Structure & Function 

(Note: Move your mouse over the above image to highlight the various anatomical parts of the human throat.)

The mouth (oral cavity) starts in front at the lips and extends behind the soft palate to the back of the throat (pharynx). It contains the tongue and teeth, whilst the main salivary gland ducts open in the floor of mouth under the tongue and upper cheek regions. In addition, there are numerous other secreting glands producing saliva which keeps the lining tissues (mucosa) moist, lubricates ingested food and aids digestion.

The tonsils sit in tissue clefts on each side at the back of the throat. They are made of lymphoid tissue and play an important role in immunity in the first few years of life. Similar lymphoid tissue is found in the midline at the very top of the pharynx (adenoids) and across the tongue base forming a protective ring surrounding the entrance to the airway and gullet (Waldeyer’s ring). These structures are well positioned for exposure to inhaled and ingested substances and have deep crevices which increase their active surface area for producing antibodies to bacteria, viruses and other agents. They usually shrink after puberty.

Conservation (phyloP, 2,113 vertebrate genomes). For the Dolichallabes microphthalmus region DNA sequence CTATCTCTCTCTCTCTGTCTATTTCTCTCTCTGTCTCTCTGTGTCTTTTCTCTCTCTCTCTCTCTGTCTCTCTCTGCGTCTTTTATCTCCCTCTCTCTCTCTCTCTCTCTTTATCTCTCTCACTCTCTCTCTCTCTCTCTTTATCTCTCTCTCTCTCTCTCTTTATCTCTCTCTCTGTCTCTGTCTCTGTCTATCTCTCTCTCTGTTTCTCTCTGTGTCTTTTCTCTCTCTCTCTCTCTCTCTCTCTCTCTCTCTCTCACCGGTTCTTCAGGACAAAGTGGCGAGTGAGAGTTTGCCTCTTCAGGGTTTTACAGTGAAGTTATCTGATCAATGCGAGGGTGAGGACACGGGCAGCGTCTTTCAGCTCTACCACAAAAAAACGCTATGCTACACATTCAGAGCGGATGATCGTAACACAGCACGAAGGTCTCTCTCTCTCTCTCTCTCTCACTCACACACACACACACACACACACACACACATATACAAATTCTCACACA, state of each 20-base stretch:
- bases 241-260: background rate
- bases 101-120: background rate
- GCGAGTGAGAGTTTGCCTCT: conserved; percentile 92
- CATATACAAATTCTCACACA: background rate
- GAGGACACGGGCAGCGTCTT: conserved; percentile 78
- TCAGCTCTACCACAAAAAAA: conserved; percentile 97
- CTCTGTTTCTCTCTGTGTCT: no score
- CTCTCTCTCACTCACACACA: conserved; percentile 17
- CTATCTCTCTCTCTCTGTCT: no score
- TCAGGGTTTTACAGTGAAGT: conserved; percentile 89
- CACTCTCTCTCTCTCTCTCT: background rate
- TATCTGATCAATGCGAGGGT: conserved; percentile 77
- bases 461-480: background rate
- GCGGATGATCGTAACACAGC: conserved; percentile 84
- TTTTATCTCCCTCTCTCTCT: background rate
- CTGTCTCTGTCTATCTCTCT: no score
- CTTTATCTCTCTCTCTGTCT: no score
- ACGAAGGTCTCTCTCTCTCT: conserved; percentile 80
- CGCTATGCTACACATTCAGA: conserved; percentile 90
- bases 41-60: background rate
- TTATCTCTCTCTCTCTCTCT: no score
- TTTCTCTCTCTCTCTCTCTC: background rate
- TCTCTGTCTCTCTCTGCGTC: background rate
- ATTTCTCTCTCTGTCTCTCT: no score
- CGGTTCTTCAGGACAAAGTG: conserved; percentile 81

The voice box (larynx) has three main functions – voice production, an airway to the lungs and protection of the airway when swallowing. The vocal cords are two muscle bands covered with a thin surface membrane which oscillates like the fronds of a sea anemone. Two opposing sets of muscles open and close the vocal cords in a controlled way breaking up the airflow exhaled from the lungs and giving vibratory energy which produces a basic sound. A change in the tension and length of the vocal cords causes a change in the vibration pattern and hence pitch the the sounds produced. The shorter length of the vocal cords in females is the main reason the average pitch of their voice is higher than a males. The tongue, lips, teeth and soft palate then modify these sound bites to form words, whilst resonance in the sinuses gives added volume. The airway is protected by a covering movement of the epiglottis, by inward movement of soft tissue above the vocal cords (false vocal folds) and by the vocal cords moving together (adduction). Any foreign material which gets through this multi-layer protection and passes through the vocal cords will enter the airway and induce a cough reflex. This is what occurs when something swallowed goes down “the wrong way”, and serves to expel the foreign material from the airway.